In order to reward his great patience, sufferings, and injuries he bore for Christ Pope St. Pius V revealed his mind to raise him soon to the Cardinalate, but his enemies left no stone unturned to make this scheme an utter disappointment and the fact he died very soon after, was hailed as a victory by his enemies.

Even the author of the Oriente Conquistado (Part II. Conqui. I. Divi. II) admits the truth of these statements and says that Mar Joseph would have soon been raised to the purple, had he lived longer.[37]

21. AD 1557-97 Mar Abraham, Archbishop of Angamali.

When Mar Joseph was deported to Portugal, the Chaldaean Patriarch, informed of these events, immediately sent Mar Abraham as Bishop of the Syro-Chaldeans. There is also a parallel theory that Mar Abraham has been send by Simeon VII Denkha (1552-1558 ) and that he moved over to Chaldean side.[38]

He escaped the vigilance of the ‘argus-eyed and many-handed’ agents of the Portuguese, by travelling in disguise and through circuitous roads, and arrived among the Syrian Christians of Malabar.

The Portuguese, deeming this a good opportunity to create dissension and discord in the community and win over one party to their interests, released Mar Joseph from his detention at Bassein and sent him to his diocese.

Soon after, however, Mar Abraham fell into their hands, and was shipped off to Portugal. He managed to escape at Mozambique, made his way to the Persian Gulf, and presented himself before the Patriarch relating to him his experiences in India.

He was sent to Pope Pius IV, who requested the Patriarch to consecrate Mar Abraham as Archbishop of Angamale, and to divide the Christians of St. Thomas in Malabar between Mar Abraham and Mar Joseph.[39].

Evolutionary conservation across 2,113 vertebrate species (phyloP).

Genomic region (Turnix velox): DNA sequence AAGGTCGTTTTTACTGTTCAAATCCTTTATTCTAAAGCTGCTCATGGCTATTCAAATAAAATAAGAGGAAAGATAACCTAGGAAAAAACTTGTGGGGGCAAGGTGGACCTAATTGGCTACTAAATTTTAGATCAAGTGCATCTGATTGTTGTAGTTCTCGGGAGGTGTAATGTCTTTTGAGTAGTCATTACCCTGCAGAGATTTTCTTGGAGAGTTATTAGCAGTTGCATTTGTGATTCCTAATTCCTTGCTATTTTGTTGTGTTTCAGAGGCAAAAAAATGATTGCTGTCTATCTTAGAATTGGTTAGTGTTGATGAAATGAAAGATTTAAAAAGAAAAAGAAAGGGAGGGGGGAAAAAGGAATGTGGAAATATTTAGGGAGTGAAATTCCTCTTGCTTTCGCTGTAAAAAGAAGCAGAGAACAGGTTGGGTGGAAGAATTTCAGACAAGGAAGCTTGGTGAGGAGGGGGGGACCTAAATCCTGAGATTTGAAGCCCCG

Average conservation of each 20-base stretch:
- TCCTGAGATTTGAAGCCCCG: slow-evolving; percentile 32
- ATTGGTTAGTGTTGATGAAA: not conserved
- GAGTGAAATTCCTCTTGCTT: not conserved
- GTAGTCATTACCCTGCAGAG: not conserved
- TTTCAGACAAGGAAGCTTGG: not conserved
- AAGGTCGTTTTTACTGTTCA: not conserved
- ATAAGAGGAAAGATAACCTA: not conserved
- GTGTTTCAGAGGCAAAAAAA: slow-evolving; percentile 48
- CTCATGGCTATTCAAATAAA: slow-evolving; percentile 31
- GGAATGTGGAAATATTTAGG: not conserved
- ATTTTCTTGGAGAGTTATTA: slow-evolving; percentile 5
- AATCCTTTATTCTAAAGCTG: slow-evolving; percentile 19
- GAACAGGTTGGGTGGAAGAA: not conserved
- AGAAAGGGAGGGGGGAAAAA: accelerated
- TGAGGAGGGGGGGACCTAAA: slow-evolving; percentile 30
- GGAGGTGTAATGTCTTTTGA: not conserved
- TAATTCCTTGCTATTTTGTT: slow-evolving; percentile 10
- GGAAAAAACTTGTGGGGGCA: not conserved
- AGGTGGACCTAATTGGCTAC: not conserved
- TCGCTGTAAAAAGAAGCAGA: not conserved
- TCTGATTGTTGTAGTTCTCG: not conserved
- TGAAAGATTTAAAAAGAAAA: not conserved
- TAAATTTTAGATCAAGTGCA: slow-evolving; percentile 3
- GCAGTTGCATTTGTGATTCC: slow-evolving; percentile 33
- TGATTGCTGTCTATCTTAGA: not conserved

In 1568, Mar Abraham arrived at Goa with credentials from the Pope and the Patriarch, in which the Pope requested the Archbishop of Goa to receive Mar Abraham as a brother. The arrival of Mar Abraham disconcerted the Portuguese, for it threatened to subvert their designs, and they determined to prevent his return to the coast.

“The Archbishop, therefore, took upon him to declare the Pope’s briefs to be null and void, as having been obtained under false pretences,”[40]

Mar Abraham was confined in the Dominican Convent at Goa. He managed to escape, however, and reached his diocese. In 1578, he received a summons to attend the Provincial Council of Goa. He refused on the ground that he was responsible only to his Patriarch and that he had been ill-treated and twice thrown into prison at Goa.[41]

To this effect also he induced the Raja of Cochin to write to the Pope.[42]

Two years later the Pope wrote to the Archbishop of Goa, requesting him to “receive kindly our venerable brother the Archbishop of Angamale, and so to contrive that here and elsewhere he may experience your humanity and love.”[43]